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Melatonin, Nitric Oxide Synthase and Oxidative Stress: Implications in Aging

  • D. K. Lahiri
  • Y-.W. Ge
  • J. I. NurnbergerJr.
  • E. Y. Yang
  • S. C. Bondy
Part of the Advances in Behavioral Biology book series (ABBI, volume 53)

Abstract

Age-related changes in cerebral functions are believed to be partially due to an imbalance between pro-oxidant and antioxidant factors.1 To compensate for this imbalance, dietary supplementation with various antioxidant agents is being tested.2 We have been studying the neuroprotective and biochemical role of melatonin.3 Melatonin, an indoleamine derivative of serotonin, is synthesized within the pineal body, and melatonin levels in the plasma have been noted to decrease with age.4 The effects of addition of melatonin to the diet over an extended time have been studied with emphasis on age-related changes in two indices of oxidant activity: the rate of formation of reactive oxygen species (ROS) and the activity of nitric oxide synthase (NOS). Ages of mice that reflected middle adulthood and pre-senescent periods rather than stages of early development or extreme age were selected.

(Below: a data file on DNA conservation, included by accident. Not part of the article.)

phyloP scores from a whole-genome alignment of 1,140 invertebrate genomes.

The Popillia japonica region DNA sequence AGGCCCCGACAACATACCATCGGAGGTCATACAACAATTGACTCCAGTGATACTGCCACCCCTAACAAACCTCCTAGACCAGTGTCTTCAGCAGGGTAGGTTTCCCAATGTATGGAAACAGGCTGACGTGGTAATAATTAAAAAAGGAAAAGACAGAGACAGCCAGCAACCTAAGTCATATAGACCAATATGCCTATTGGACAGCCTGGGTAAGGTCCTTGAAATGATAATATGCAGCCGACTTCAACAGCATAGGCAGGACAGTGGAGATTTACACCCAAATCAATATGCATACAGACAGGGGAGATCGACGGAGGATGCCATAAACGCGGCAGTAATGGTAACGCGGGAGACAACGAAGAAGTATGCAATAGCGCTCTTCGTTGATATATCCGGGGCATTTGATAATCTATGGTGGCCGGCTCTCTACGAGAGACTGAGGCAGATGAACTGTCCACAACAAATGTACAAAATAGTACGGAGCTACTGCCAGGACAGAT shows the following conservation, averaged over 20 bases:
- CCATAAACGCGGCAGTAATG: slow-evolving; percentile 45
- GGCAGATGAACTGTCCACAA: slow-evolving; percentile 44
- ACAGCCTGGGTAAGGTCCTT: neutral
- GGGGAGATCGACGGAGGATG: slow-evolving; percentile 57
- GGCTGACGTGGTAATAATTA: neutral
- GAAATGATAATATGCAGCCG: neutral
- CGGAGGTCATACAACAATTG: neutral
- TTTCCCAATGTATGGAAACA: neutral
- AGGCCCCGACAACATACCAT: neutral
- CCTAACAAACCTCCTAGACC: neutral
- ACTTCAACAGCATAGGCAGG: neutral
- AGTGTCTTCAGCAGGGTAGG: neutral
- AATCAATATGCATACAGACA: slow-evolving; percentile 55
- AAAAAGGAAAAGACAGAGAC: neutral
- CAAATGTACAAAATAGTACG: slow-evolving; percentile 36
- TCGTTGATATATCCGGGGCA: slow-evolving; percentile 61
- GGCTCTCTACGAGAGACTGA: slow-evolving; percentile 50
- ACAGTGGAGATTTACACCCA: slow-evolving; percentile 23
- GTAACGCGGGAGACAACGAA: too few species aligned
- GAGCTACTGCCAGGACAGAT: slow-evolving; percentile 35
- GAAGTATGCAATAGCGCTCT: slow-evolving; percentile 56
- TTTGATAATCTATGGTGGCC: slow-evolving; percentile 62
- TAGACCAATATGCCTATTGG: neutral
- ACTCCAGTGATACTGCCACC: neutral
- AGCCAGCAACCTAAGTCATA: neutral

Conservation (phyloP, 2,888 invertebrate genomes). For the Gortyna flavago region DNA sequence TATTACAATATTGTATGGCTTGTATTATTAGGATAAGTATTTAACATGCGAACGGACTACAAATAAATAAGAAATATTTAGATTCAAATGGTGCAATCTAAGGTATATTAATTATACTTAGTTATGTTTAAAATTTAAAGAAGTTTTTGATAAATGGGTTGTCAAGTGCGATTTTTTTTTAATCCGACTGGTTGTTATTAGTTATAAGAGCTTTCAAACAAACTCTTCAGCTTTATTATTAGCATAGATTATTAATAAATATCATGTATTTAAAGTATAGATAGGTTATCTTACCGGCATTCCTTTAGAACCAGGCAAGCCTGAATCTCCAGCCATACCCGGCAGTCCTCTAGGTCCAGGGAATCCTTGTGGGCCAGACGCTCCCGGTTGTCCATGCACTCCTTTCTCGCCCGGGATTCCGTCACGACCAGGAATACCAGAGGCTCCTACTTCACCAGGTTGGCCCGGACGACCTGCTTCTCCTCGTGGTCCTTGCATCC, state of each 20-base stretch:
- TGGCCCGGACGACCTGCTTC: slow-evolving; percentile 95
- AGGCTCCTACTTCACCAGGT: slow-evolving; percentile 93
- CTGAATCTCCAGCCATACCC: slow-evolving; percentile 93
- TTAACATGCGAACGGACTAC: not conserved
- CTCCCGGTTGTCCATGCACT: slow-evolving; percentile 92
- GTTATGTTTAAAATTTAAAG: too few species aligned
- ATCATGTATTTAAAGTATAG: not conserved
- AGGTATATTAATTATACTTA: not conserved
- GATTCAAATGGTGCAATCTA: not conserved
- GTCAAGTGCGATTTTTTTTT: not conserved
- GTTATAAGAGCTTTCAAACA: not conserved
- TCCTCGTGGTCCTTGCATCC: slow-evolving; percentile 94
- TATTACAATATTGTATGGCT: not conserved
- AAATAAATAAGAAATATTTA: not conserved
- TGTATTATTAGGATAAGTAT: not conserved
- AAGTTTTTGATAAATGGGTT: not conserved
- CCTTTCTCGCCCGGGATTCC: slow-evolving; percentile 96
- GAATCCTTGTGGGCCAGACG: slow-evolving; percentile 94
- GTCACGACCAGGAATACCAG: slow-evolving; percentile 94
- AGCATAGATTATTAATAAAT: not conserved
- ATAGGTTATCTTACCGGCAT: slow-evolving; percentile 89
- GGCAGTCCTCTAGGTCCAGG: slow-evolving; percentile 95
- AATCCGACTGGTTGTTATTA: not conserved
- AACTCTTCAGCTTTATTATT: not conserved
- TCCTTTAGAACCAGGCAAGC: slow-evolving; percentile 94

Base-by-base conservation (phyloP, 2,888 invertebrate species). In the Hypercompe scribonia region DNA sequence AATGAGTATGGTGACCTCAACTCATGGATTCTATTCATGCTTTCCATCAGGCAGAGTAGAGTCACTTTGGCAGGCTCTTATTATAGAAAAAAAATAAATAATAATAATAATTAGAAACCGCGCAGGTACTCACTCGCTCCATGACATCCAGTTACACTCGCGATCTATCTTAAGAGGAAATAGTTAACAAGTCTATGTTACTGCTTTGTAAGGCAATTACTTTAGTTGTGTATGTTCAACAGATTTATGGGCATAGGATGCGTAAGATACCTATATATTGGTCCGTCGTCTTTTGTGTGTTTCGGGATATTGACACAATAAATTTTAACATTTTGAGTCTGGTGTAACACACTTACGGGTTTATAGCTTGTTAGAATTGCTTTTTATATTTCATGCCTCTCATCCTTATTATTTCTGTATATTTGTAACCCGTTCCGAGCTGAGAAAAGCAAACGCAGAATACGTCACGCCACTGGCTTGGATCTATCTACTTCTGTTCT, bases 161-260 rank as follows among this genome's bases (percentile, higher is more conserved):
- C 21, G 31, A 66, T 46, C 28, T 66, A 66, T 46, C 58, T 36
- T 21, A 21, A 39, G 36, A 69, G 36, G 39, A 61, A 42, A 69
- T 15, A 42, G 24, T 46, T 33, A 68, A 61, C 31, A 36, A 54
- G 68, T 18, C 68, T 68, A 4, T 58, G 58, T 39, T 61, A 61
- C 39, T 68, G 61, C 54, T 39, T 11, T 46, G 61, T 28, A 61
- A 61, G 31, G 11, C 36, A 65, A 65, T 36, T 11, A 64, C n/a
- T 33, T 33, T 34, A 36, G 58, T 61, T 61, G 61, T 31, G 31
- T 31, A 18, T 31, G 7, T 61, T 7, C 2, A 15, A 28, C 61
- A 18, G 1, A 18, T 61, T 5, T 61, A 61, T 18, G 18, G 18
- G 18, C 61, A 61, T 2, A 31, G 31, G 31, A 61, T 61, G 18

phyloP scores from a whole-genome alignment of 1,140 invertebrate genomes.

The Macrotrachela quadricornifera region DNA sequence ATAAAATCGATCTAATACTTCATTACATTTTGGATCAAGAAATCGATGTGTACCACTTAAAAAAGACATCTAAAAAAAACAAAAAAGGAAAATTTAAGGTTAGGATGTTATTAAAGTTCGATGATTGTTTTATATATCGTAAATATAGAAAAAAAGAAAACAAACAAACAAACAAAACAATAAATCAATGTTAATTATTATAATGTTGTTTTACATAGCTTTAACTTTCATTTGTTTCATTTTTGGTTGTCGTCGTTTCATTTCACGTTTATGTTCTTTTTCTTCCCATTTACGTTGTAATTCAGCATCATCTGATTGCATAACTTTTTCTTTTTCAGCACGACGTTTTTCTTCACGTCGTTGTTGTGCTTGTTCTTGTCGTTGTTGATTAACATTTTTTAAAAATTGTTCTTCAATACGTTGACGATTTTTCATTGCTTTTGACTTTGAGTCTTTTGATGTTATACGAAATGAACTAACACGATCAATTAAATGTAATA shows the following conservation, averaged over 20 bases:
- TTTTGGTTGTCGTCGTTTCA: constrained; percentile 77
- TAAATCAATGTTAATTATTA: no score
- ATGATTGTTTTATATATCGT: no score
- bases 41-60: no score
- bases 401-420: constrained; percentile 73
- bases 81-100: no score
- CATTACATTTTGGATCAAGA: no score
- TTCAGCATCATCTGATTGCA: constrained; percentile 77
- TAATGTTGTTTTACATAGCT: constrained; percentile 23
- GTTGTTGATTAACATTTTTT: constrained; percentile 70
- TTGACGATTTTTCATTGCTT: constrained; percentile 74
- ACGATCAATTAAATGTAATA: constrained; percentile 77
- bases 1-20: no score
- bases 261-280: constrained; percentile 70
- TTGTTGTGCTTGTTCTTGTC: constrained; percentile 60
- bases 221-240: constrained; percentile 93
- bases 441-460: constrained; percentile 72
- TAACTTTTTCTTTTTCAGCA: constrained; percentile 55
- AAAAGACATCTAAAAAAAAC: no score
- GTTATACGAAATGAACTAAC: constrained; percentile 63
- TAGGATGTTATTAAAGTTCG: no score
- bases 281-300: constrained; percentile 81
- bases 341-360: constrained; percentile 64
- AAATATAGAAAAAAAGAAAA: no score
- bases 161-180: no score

Keywords

Reactive Oxygen Species Basal Diet Mouse Brain Extract Treatment Reactive Oxygen Species Cerebellar Extract 
These keywords were added by machine and not by the authors. This process is experimental and the keywords may be updated as the learning algorithm improves.

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Copyright information

© Springer Science+Business Media New York 2002

Authors and Affiliations

  • D. K. Lahiri
    • 1
  • Y-.W. Ge
    • 1
  • J. I. NurnbergerJr.
    • 1
  • E. Y. Yang
    • 2
  • S. C. Bondy
    • 2
  1. 1.Institute of Psychiatric ResearchIndiana University School of MedicineIndianapolisUSA
  2. 2.Department of Community and Environmental MedicineUniversity of CaliforniaIrvineUSA

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